1. Electrical Current
4. Measuring Current and Voltage in Series Circuits
The first section of the new module is titled: "Voltage, Resistance, and Current." "The relationship of voltage, resistance, and current is probably the most important concept you will learn in your study of electricity" (6).
- You cannot really address current directly. You can only change it by increasing the force moving it (relates to voltage) or the resistance opposing it.
- When voltage goes up, current goes up. When voltage goes down, current goes down (assuming that resistance is held constant).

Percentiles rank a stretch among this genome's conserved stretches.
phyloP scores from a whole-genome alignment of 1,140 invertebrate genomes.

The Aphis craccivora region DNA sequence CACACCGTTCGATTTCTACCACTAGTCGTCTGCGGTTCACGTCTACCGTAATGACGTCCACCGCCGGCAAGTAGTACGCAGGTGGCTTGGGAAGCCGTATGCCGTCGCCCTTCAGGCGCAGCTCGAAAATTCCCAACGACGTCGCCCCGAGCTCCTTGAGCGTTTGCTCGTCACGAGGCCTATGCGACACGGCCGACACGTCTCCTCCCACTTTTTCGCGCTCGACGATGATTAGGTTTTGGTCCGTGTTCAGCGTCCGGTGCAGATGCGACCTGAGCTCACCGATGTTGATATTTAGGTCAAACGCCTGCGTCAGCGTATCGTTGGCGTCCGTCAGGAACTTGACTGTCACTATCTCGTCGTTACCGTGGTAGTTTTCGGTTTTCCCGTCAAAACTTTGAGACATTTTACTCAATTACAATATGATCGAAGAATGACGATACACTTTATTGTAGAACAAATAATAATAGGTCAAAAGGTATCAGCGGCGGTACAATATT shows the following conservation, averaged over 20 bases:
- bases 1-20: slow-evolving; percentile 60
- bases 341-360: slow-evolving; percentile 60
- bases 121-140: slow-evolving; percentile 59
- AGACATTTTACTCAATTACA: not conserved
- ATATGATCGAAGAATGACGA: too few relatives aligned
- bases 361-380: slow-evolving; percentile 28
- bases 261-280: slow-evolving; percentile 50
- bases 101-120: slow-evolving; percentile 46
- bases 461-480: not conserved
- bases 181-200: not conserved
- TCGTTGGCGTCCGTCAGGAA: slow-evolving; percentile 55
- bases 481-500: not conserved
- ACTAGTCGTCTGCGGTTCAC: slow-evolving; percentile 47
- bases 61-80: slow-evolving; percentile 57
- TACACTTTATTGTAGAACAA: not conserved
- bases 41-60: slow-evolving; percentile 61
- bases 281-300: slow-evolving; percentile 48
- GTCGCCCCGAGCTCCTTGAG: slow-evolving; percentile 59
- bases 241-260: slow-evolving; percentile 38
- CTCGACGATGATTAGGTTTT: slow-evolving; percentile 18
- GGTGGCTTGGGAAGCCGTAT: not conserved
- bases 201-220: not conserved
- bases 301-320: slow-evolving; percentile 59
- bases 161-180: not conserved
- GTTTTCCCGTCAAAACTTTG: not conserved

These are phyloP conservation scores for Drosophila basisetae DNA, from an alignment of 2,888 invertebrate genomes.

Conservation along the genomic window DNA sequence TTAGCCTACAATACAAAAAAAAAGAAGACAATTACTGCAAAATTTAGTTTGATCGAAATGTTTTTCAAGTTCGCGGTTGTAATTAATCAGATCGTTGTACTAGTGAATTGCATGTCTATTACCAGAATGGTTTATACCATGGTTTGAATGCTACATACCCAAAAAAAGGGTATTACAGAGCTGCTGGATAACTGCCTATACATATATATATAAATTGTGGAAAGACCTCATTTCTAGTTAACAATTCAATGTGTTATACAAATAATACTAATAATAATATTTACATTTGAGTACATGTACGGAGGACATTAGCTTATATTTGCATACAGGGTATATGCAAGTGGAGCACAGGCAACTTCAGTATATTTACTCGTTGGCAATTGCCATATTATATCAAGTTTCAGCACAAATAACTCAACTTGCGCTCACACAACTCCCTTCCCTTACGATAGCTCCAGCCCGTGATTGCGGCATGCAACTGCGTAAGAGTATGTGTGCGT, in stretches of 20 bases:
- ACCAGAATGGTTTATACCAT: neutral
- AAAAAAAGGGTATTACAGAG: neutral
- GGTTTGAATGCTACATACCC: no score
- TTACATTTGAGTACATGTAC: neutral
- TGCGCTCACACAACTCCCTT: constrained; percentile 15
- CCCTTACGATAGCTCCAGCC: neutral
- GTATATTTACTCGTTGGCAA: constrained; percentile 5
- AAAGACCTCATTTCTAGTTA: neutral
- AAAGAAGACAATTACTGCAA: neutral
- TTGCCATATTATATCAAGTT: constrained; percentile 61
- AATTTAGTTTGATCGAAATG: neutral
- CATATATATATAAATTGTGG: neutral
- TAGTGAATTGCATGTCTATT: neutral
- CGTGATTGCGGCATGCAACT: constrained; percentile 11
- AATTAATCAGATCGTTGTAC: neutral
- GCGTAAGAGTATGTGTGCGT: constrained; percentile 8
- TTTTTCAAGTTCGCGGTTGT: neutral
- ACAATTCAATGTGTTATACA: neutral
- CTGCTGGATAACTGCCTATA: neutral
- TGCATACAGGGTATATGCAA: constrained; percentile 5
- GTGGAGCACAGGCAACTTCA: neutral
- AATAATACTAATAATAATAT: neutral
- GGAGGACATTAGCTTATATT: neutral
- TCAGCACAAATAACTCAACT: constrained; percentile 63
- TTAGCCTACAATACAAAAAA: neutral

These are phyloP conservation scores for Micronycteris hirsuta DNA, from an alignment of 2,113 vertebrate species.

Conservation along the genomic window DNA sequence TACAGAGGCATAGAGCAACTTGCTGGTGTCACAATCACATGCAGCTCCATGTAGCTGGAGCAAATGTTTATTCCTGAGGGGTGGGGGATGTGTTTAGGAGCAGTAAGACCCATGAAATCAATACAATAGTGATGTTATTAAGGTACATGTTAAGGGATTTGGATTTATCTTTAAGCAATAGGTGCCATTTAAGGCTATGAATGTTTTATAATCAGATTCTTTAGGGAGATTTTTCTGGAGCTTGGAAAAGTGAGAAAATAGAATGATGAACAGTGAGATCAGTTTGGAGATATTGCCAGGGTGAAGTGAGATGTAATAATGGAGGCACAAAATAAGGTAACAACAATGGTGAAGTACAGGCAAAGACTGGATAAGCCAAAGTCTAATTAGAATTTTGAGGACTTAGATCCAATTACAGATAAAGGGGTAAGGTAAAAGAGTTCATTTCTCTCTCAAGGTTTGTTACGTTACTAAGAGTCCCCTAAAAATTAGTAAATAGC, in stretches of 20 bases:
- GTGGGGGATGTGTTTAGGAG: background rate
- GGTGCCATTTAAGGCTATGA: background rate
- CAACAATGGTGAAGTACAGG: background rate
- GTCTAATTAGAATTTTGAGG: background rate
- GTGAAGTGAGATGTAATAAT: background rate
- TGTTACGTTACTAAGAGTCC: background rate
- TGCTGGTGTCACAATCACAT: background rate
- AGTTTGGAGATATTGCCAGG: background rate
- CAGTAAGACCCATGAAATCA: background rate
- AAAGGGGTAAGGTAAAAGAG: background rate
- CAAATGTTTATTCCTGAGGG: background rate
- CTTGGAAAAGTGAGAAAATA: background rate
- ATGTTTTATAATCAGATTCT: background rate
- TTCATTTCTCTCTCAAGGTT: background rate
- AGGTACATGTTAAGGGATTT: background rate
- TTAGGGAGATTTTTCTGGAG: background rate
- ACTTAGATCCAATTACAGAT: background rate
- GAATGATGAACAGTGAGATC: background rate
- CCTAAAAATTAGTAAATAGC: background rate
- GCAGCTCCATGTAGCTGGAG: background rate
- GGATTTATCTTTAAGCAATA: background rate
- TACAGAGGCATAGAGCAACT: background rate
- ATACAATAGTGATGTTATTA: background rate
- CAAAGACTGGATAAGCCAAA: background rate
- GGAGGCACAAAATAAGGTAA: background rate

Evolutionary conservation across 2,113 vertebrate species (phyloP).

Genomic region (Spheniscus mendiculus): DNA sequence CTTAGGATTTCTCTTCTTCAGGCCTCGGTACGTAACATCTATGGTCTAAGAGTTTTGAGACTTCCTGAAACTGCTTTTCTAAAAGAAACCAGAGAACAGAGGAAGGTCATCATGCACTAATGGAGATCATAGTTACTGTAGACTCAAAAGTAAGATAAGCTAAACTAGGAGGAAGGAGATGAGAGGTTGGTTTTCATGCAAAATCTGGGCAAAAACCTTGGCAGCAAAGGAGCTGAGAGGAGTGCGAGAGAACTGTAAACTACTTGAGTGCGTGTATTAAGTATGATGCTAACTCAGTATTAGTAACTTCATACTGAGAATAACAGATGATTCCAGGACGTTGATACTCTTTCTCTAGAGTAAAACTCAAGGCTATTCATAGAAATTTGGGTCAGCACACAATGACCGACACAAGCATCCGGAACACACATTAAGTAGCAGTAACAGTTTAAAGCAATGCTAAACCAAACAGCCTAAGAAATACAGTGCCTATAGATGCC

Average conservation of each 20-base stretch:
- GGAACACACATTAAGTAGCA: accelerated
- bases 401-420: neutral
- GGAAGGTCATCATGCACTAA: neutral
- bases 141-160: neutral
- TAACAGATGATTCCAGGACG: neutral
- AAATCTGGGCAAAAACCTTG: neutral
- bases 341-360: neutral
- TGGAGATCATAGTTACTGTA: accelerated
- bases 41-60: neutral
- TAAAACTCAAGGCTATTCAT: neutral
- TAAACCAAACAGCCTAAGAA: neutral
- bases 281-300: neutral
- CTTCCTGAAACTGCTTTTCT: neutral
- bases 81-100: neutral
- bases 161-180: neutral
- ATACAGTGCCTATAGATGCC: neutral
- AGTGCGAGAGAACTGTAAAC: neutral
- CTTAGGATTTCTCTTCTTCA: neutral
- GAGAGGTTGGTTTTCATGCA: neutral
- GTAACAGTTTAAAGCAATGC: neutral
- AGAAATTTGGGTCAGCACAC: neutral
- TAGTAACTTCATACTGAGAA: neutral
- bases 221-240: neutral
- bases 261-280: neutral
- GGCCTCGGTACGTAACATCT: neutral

- So the amount of current is "directly proportional" to the amount of voltage.
- When resistance goes up, current goes down. When resistance goes down, current goes up (assuming voltage is constant).
- EMF (electromotive force, which relates to voltage) and resistance are inherent quantities that depend on the physical components you are using in a circuit. Current is a secondary characteristic--it changes on the basis of the physical components.
- The relationships between voltage, resistance, and current were unfolded by George Simon Ohm (1789-1854). Ohm's Law states, "Current is directly proportional to voltage and inversely proportional to resistance."